Harambe Trust

Empowers and equips disenfranchised communities in Zimbabwe through inclusive educational, employment and entrepreneurship opportunities

About Us

The Harambe Trust is a Zimbabwean based non-profit organization established in December 2018, “Harambe” is a Swahili word which means “let’s pull together”, with the belief that a strong nation is shaped with the building blocks of self-sustaining communities, HARAMBE is the rally cry for communities to ‘pull together’ in building the nation. Harambe Trust empowers and equips disenfranchised communities in Zimbabwe through inclusive educational, employment and entrepreneurship opportunities.


Harambe aims to provide educational opportunities to disadvantaged groups in Zimbabwe so as to reduces inequality within several communities



With the vast training and skills acquired by our focus groups, it is Harambe’s aspiration that sustainable businesses are intentionally created within communities and give room for community development


Our desire as Harambe is to see disenfranchised individuals as self-reliant and have the capacity to be employable or create employment for others within their own communities


Servant Leadership

Financial Accountability




Thematic Areas

Disability Inclusion

People with disabilities (PWD) in developing countries are often faced with exclusion and discrimination. Focusing on a more inclusive society, Harambe Trust encompasses educational and entrepreneurship training which give equal opportunities of empowerment to PWD.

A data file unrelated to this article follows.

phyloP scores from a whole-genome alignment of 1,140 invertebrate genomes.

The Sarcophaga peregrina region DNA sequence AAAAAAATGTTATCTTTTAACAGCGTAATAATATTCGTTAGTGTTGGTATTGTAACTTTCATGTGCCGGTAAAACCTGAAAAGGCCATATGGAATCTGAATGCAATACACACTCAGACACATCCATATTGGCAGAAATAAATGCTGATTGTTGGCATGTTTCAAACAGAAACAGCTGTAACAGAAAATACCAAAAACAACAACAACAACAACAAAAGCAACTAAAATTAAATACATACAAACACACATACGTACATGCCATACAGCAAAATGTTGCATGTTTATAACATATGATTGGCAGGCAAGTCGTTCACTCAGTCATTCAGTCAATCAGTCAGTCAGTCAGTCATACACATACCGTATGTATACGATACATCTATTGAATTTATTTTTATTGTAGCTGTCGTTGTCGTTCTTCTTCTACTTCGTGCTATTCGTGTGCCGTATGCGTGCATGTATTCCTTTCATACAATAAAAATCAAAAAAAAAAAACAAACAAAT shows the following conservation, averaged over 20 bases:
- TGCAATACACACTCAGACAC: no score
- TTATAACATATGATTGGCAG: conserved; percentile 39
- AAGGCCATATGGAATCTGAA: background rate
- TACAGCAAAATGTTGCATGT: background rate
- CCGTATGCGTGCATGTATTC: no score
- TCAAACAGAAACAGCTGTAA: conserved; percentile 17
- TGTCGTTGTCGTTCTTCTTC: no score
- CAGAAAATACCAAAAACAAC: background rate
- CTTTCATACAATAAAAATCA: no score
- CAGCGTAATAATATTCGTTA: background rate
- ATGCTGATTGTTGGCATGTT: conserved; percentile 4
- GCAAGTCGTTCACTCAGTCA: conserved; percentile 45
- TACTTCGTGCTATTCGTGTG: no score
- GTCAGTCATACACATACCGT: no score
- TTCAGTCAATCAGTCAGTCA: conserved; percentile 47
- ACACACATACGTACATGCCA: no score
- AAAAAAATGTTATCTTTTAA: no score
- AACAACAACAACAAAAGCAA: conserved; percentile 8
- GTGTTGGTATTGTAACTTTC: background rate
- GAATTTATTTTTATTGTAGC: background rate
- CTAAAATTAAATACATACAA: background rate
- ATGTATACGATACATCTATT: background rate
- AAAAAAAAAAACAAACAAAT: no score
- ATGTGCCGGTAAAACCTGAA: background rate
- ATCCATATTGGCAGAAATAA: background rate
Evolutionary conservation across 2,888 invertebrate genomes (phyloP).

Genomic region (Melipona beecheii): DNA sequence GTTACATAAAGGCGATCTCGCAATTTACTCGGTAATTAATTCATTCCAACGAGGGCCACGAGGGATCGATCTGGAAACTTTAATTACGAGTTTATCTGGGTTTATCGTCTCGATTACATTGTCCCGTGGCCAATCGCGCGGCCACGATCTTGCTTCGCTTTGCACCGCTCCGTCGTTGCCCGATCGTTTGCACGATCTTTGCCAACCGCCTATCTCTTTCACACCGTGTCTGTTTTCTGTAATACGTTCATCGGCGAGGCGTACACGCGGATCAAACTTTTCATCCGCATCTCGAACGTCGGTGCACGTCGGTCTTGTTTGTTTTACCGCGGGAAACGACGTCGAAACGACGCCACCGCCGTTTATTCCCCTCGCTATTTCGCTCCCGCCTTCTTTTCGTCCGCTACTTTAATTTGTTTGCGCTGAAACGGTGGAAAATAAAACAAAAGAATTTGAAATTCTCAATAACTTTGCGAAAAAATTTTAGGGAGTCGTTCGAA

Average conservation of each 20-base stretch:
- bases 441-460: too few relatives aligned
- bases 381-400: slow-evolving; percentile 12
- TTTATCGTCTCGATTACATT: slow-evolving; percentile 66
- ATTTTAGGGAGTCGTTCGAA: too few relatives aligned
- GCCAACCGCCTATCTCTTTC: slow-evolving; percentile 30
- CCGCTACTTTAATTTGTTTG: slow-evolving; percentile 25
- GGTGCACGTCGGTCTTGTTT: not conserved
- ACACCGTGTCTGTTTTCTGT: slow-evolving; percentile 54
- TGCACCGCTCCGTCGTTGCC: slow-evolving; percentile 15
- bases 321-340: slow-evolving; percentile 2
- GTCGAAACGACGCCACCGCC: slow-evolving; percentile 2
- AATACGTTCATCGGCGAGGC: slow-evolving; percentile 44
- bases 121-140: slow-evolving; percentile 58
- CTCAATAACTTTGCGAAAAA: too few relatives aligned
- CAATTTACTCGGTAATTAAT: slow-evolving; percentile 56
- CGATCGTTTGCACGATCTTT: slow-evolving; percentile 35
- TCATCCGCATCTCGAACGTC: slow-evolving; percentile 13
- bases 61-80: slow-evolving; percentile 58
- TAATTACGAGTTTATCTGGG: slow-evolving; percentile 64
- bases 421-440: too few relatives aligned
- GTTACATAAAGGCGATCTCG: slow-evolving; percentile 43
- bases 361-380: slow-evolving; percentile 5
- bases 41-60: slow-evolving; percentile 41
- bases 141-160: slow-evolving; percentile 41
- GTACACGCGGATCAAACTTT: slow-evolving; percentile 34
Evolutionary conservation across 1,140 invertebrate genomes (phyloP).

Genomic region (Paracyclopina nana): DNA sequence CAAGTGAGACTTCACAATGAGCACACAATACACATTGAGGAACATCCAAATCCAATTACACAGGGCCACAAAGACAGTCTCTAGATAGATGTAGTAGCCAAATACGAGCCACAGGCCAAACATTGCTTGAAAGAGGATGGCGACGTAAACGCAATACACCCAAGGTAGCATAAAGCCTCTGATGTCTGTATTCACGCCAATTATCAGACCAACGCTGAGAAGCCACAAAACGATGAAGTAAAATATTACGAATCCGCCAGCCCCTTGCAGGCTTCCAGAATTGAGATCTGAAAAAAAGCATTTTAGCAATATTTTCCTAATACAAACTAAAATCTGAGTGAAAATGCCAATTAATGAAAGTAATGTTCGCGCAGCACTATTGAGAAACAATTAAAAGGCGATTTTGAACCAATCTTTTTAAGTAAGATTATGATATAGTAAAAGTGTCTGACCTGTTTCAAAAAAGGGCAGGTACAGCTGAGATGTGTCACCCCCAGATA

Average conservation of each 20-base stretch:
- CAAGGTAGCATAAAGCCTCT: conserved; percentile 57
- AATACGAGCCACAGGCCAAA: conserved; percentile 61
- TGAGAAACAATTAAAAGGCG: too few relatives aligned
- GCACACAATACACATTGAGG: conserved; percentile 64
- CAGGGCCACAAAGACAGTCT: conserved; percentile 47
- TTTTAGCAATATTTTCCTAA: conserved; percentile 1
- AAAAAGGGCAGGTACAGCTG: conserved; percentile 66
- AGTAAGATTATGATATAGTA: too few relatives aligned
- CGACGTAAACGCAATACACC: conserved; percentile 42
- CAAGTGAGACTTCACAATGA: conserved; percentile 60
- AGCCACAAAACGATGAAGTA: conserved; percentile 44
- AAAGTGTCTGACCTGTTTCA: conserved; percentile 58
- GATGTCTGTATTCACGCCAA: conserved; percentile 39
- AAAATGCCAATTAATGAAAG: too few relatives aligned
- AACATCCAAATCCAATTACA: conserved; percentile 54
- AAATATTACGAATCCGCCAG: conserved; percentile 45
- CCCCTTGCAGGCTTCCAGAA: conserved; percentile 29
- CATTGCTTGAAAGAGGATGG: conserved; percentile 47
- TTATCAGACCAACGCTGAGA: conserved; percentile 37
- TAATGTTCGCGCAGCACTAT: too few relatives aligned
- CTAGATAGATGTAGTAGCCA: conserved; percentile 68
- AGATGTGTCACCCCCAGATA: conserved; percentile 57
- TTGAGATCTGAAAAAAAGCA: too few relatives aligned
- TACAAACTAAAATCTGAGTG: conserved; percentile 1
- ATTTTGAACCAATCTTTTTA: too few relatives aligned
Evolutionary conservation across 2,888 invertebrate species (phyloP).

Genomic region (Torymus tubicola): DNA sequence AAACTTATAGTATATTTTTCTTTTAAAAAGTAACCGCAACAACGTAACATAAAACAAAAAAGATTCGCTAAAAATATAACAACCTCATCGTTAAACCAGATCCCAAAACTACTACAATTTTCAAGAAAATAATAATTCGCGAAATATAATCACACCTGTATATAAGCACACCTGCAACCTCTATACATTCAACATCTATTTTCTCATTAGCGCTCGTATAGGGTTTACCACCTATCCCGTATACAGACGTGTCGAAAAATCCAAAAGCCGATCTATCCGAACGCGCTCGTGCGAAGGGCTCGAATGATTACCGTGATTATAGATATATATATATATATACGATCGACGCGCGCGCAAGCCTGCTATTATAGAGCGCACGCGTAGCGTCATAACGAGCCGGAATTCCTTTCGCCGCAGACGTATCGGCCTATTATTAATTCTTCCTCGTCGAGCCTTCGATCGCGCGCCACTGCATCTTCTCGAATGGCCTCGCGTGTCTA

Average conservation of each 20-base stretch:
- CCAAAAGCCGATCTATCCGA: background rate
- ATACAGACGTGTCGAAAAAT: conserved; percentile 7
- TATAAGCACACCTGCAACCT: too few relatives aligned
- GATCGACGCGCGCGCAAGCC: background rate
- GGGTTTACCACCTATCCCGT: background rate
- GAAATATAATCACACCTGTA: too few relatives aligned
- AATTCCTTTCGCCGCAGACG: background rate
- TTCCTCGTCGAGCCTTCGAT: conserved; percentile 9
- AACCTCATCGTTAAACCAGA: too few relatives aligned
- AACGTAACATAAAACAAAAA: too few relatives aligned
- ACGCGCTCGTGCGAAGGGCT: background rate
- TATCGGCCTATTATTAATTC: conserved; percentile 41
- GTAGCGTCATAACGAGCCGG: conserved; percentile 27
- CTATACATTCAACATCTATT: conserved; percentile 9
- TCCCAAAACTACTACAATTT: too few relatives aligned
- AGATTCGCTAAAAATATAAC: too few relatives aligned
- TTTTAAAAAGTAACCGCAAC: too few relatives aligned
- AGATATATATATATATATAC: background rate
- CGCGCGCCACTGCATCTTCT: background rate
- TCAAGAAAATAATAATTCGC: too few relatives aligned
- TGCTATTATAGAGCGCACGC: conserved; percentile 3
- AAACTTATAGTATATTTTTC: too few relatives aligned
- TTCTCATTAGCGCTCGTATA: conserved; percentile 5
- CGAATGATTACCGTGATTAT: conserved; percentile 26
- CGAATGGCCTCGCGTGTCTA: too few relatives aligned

Inmate Rehabilitation

The engagement in new crimes and re-incarceration of ex-offenders highlights the uphill battle faced by the Prisons and Correctional Services in their efforts to rehabilitate and reintergrate convicted persons.

Youth Empowerment

The Zimbabwean youth are regarded as one of the poorest youth groups in the world (ILO, 2016), mostly as a result of unemployment and limited resources. This program aims to empower youth in Zimbabwe through education, employment and entrepreneurship increasing their contribution to the development of their community and the country.

Gender Equity

The term feminisation of poverty is used to express the continuity and prevalence of poverty amongst women. Women constitute most of the poor, as a result gender and poverty are intertwined. In female-headed households in Zimbabwe there are 83% incidences of poverty compared to 81% for male headed households.

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